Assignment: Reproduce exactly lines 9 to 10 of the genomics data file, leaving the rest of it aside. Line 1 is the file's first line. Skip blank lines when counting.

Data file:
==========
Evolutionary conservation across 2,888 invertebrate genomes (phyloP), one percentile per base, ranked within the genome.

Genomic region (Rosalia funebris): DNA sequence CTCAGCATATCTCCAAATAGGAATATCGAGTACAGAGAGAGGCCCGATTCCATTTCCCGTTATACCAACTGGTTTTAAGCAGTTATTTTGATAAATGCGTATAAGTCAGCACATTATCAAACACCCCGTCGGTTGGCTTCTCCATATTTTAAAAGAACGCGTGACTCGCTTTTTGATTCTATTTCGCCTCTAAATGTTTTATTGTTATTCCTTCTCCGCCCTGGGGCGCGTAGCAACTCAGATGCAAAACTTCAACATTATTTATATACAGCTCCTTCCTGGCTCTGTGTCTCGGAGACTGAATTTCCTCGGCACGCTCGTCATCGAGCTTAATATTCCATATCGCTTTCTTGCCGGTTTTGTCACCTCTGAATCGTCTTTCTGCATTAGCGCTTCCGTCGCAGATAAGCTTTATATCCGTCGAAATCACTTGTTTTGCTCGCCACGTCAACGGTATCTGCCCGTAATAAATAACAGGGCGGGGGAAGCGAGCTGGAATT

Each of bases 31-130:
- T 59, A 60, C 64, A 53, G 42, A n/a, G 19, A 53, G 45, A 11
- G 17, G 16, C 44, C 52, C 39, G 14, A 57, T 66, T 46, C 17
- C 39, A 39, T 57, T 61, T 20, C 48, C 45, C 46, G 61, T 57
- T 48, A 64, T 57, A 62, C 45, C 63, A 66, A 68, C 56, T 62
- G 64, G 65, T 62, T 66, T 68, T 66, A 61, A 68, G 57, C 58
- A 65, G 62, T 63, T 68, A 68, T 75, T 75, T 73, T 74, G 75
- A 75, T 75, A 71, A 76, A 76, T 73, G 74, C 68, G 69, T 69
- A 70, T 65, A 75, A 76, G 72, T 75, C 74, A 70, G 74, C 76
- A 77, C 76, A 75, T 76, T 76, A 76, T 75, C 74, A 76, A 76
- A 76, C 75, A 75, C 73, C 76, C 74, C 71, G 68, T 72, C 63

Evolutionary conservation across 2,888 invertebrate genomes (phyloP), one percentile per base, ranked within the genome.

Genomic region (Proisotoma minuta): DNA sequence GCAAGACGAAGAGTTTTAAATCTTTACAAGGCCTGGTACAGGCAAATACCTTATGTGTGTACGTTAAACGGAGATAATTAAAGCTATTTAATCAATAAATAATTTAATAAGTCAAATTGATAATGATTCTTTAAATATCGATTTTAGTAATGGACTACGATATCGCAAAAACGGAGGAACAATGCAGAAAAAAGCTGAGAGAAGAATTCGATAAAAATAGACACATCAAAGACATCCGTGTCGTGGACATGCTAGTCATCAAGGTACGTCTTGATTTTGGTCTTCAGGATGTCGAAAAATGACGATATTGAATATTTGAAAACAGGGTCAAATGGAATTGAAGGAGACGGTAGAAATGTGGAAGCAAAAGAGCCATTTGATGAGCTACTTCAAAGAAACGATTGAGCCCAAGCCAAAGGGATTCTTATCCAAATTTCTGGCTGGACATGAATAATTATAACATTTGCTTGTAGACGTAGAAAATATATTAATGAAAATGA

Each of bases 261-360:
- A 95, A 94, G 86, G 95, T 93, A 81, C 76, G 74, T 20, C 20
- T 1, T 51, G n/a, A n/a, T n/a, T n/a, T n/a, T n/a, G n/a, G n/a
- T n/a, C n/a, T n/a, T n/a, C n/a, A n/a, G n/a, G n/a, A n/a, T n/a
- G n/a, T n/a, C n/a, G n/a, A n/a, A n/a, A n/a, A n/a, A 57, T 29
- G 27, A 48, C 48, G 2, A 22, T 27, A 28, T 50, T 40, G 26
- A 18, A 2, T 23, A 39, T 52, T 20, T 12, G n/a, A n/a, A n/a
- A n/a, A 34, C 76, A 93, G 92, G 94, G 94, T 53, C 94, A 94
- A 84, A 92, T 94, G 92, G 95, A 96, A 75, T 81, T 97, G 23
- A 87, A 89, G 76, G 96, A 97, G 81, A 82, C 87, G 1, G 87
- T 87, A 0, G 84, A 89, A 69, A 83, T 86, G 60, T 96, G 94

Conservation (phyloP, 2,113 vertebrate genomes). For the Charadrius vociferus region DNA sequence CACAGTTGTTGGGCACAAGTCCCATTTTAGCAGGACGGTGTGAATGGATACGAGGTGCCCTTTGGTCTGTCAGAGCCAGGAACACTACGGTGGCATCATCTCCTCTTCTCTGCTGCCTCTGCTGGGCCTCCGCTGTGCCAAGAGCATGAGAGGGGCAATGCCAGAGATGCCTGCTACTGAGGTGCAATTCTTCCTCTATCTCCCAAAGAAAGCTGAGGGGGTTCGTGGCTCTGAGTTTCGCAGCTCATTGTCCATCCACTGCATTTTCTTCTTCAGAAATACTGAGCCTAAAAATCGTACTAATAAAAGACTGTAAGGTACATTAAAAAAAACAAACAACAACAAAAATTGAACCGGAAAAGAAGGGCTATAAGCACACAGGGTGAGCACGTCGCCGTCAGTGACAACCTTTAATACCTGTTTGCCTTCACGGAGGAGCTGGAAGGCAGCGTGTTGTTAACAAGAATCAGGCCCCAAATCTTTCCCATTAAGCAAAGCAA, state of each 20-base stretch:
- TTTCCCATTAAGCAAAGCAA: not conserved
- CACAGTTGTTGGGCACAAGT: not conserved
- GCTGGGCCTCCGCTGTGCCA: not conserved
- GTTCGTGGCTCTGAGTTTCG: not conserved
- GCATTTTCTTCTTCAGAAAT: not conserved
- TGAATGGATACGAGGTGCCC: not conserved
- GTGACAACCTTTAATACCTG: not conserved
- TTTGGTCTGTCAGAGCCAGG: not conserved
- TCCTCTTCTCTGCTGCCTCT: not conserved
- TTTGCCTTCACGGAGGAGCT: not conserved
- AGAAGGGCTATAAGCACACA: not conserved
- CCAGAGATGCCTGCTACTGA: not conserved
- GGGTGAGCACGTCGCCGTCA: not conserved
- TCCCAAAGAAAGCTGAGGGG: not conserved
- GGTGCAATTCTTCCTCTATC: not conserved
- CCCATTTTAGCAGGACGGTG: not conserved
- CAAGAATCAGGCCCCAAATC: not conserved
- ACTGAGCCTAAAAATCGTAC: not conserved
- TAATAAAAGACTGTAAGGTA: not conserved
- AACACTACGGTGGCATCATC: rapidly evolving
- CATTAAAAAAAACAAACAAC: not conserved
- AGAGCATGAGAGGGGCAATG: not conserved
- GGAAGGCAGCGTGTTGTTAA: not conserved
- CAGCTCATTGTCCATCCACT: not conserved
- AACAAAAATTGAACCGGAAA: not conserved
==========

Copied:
- A 65, G 62, T 63, T 68, A 68, T 75, T 75, T 73, T 74, G 75
- A 75, T 75, A 71, A 76, A 76, T 73, G 74, C 68, G 69, T 69